Monday 31 October 2005
What to say if you liked it
Bite-sized satire for a complacent 21st century audience.
What to say if you didn’t like it
Broken News is to the Day Today what Bognor Or Bust was to Have I Got News For You.
What was good about it?
• Will Parker (Benedict Cumberbatch) delivering an acutely observed spoof of those TV journalists who have to aimlessly fill in the time on broadcasts through a mixture of circumlocution, exaggerated accentuation of irrelevant events and lies.
• The cloned Richard Pritchard and Katie Tate metronomically repeating each other’s inanities.
The patronising presentation accurately aping news channels who assume their viewers to be only a gene advanced from pond life.
So News, a not-cruel-enough pastiche of how appalling Liquid News became after the death of the brilliant Christopher Price. Choked to death by pseudo-celebrity reporters championing the trivial deeds of fatuous fame-hungry nobodies as though they were manifestations of the Ten Commandments.
That “scientists are searching for a link between tomato flu and anything that causes death.”
• Some of the banner headlines. “Mariah Carey demands Alps are painted black if the Swiss leg of her world tour is to go ahead.”
• Look Out East, the dreadful regional news programme fronted by journalists who look dead in the eyes in this graveyard of crushed dreams as their aspirations to front the Six O’Clock News will now never be realised and so they spend much of the bulletin cracking cosy faux risqué jokes with similarly mentally-moribund members of the team.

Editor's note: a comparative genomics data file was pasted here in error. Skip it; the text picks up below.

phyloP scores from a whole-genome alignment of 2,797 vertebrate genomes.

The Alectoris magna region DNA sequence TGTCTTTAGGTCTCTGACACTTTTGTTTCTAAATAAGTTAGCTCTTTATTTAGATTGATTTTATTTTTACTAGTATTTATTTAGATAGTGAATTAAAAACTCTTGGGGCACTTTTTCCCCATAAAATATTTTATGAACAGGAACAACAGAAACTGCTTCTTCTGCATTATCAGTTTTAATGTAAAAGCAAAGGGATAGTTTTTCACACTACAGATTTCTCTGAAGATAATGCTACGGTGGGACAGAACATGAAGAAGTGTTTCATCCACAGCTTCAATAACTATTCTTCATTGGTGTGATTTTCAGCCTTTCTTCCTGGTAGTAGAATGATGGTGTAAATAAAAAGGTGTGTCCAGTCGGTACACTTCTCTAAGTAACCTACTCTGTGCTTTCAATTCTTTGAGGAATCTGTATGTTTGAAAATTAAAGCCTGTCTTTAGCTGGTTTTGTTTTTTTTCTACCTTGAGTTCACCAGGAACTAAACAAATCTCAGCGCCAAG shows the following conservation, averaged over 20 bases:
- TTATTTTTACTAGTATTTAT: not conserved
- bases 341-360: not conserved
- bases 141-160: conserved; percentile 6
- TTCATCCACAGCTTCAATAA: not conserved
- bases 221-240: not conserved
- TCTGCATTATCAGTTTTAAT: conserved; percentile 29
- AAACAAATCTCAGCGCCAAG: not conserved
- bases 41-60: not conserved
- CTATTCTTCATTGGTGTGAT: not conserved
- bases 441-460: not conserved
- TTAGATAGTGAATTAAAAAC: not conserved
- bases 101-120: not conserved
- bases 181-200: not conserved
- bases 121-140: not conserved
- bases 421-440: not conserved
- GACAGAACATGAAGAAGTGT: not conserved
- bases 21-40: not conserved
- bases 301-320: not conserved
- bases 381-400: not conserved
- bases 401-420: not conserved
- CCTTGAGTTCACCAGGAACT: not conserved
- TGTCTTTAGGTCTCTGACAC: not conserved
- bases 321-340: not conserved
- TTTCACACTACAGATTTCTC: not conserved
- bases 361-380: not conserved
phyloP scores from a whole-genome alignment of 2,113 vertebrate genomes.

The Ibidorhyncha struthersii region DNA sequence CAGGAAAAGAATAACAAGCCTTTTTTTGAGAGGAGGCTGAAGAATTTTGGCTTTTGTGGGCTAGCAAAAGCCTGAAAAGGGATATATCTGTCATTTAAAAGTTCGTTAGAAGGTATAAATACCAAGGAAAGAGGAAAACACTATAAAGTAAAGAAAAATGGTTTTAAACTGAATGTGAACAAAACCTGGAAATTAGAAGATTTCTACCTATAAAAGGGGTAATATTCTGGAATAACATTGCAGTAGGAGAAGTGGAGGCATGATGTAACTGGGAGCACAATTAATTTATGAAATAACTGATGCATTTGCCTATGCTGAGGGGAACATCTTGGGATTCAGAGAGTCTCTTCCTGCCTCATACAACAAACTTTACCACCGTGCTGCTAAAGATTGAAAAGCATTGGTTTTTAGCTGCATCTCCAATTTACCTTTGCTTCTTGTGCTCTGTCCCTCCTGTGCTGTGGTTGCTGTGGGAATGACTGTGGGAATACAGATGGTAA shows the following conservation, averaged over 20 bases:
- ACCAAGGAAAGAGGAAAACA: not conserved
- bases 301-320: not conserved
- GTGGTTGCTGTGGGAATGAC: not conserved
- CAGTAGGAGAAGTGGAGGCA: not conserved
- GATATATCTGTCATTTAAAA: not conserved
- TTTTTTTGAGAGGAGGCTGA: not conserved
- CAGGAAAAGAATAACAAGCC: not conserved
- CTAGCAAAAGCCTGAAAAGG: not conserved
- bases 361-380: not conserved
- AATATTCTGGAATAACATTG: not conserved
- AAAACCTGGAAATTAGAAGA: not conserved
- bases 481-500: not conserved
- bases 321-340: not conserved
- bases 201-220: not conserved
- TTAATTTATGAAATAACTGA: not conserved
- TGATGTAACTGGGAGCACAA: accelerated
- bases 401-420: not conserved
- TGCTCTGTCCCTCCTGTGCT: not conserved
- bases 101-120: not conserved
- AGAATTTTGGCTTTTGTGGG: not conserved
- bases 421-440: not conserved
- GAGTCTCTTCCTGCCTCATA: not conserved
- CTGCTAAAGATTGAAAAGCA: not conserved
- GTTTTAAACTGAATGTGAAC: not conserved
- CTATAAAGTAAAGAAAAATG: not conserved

• The fawning film reporter (Jonathan Ross?) who spends the whole interview with a talentless actress saying that he is a “huge fan” of hers. And then afterwards castigates her latest film.
What was bad about it?
• There was sometimes too much going on at once, and it was difficult to follow both the audible broadcasts and the banner headlines flashing all around the screen like Blitz bombs in the night.
• We’re sorry to compare it to the Day Today, but that Chris Morris masterwork remains the benchmark in this field, and Broken News fell a little short. It might have been possible not to contrast the two, but Broken News aimed at many of the same targets and used similar techniques such as when the stockmarket journalist asked his global panel to sum up their news in one word. And the football teams had names similar to those on Alan Patridge’s sport round-ups.